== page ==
The Goddamn Gallows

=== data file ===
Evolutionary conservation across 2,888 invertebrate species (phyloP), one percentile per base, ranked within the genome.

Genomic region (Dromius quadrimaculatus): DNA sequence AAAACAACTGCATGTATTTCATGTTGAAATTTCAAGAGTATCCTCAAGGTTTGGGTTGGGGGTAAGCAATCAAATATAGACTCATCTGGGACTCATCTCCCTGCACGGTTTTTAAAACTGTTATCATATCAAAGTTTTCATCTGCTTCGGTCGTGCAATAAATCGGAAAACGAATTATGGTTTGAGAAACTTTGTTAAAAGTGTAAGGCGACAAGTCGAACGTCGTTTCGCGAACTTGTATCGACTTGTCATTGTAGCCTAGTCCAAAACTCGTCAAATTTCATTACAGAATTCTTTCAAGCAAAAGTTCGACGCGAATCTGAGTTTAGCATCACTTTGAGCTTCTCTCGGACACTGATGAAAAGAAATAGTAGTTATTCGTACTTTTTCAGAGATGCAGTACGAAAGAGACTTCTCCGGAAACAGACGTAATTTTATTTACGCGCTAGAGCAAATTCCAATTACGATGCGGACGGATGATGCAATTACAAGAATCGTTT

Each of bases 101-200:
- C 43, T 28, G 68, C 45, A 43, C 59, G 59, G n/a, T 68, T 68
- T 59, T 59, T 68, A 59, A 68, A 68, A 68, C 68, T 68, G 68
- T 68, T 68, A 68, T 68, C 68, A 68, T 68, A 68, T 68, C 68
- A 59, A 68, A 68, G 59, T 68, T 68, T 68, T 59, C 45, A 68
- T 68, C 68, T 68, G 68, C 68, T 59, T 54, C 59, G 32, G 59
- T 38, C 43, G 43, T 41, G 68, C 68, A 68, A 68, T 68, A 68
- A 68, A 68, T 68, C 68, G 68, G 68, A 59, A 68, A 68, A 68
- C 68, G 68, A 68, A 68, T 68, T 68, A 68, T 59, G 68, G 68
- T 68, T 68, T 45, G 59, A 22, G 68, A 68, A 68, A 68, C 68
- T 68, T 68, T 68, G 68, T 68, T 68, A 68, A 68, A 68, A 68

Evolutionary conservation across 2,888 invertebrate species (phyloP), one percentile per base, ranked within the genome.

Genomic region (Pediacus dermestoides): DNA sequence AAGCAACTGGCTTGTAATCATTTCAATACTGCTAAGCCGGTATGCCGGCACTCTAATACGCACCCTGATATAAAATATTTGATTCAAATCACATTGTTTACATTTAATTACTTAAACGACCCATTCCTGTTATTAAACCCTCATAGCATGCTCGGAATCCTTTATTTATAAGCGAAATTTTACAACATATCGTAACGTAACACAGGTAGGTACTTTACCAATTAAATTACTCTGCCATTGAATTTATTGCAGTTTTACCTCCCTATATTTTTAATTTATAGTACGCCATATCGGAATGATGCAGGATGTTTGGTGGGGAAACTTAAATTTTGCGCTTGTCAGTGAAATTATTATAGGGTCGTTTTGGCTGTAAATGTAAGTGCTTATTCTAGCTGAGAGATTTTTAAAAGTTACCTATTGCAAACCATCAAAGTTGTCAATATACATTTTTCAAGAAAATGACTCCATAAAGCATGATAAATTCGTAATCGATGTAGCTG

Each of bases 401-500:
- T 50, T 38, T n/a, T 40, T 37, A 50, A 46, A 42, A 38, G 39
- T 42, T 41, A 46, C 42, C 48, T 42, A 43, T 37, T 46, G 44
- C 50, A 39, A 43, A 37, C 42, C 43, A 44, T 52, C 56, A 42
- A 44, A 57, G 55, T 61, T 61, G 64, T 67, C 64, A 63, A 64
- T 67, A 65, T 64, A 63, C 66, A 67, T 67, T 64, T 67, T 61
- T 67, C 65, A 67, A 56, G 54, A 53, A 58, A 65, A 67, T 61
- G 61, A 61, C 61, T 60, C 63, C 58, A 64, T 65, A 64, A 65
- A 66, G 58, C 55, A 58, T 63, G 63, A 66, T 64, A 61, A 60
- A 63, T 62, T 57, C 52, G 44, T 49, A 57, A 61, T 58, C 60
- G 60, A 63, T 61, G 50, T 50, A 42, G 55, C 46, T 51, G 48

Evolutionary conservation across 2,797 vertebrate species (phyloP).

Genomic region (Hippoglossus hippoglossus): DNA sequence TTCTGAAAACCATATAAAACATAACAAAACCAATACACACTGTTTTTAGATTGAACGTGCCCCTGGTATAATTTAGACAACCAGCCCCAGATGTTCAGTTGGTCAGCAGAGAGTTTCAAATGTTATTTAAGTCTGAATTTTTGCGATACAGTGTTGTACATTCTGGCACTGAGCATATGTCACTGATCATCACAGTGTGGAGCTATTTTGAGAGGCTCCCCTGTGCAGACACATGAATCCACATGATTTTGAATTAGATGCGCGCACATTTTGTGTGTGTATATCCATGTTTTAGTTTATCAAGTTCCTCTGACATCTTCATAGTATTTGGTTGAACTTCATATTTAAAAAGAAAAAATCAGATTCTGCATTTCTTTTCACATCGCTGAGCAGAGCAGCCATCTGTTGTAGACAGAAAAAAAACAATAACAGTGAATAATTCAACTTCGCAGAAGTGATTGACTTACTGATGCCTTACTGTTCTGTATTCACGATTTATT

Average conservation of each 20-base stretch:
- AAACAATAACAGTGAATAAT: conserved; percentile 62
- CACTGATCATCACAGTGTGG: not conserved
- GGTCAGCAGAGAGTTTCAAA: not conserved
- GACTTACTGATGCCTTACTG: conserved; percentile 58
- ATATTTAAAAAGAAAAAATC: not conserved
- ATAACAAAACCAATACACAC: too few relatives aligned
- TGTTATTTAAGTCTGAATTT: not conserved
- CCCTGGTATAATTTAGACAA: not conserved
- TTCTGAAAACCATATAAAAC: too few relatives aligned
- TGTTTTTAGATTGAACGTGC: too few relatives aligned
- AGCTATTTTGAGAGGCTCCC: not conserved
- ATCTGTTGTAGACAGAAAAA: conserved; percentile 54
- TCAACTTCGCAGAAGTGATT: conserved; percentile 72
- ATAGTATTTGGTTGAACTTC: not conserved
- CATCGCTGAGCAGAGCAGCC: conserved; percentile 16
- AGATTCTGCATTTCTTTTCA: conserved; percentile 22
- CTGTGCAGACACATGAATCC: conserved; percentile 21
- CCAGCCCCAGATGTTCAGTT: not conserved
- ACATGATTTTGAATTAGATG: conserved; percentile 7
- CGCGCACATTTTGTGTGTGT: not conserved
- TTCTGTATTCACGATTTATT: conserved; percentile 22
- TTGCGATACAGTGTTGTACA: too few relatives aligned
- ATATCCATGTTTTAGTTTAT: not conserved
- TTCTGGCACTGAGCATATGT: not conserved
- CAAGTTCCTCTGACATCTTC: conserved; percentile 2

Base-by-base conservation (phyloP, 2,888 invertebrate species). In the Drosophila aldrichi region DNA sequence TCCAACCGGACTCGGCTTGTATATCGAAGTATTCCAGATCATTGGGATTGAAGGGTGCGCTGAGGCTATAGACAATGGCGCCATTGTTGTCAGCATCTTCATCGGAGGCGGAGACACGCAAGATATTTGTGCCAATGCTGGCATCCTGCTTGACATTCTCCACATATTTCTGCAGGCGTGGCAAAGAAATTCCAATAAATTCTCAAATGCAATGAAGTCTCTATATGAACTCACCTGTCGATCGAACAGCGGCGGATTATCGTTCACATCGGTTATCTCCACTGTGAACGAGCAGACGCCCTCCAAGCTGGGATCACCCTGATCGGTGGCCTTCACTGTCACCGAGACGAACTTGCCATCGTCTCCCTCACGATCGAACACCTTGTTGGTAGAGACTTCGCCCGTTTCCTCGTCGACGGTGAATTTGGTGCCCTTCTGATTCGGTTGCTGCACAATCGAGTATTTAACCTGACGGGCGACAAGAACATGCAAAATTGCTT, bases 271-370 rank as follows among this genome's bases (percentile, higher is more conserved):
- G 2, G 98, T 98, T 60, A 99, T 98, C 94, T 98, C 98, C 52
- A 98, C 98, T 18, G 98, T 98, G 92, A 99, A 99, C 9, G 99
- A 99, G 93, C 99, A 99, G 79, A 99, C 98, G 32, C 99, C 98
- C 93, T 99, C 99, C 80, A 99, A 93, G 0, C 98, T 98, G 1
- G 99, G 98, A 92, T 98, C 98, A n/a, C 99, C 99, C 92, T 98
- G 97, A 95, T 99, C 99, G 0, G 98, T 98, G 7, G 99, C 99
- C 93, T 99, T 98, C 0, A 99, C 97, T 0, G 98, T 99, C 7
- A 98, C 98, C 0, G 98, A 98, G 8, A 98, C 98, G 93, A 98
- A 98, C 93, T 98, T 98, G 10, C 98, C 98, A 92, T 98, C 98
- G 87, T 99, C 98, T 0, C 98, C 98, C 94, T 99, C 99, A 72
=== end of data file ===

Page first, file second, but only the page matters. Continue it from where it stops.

Spit from the heart of America’s Rust Belt, arising from a night of flophouse violence. Drifting across the states, they cemented their sound in Portland, OR and later in Los Angeles, CA, where they lived in abandoned buildings, squatter camps, storage units and shoebox apartments. In 2007, they left everything behind and spent the next 4 years living out of whatever vehicle would get them to the next town. Building upon their original sound of twanged-out, punk rock gutterbilly (Life of Sin 2004 and Gutterbillyblues 2007), they began picking up stray musicians along the way and adding to their sound; washboard, accordion, mandolin and banjo (Ghost of the Rails 2009 and 7 Devils 2011) creating a sound referred to as “hobocore”, “gypsy-punk” or “americana-punk”, while never being stuck in any one sound. Enter 2018 and The Goddamn Gallows have reinvented themselves once again with The Trial. From rockabilly, psychobilly and punk rock, to bluegrass and metal, The Trial infuses disparate sounds into a new strange recipe of seamless genre bending profundities. Chock full of impromptu antics of the shocking variety and hauntingly eclectic instrumentation, The Goddamn Gallows have made legions of fans with their legendary, live shows. Scott H. Biram With the heart of a genuine Texas bluesman, the head (banging) of a Zappa and Lemmy disciple, and boots resting in the dust outside of town at sunrise, Scott H. Biram journeys through the harrowing human condition like no one else. A walk on the Biram side straddles the chasm between sin and redemption and The Bad Testament lands somewhere west of the Old Testament and south of an AA handbook. It’s a record of hard-grinding lost love, blues and deep, dark Americana. Scott H. Biram conjured the words and music for The Bad Testament during mad alchemical sessions at his homemade studio in Austin, TX. Through stacks of amps, spools of cable, and a prodigious collection of microphones, he spread his technical wings wide, while never losing the immediacy honed from a life on the road. He added a drum kit and rustic vocal duet to his skill set (which already includes all guitars, bass, keyboards, vocals, and percussion on the album). And strip away the one-man band eccentricity, SHB is out-writing any meeting taker on Music Row. The man writes on a razor’s edge of aggression and deftness, thoroughly contemporary but steeped in the backwaters, back porches and back alleys of our collective musical heritage.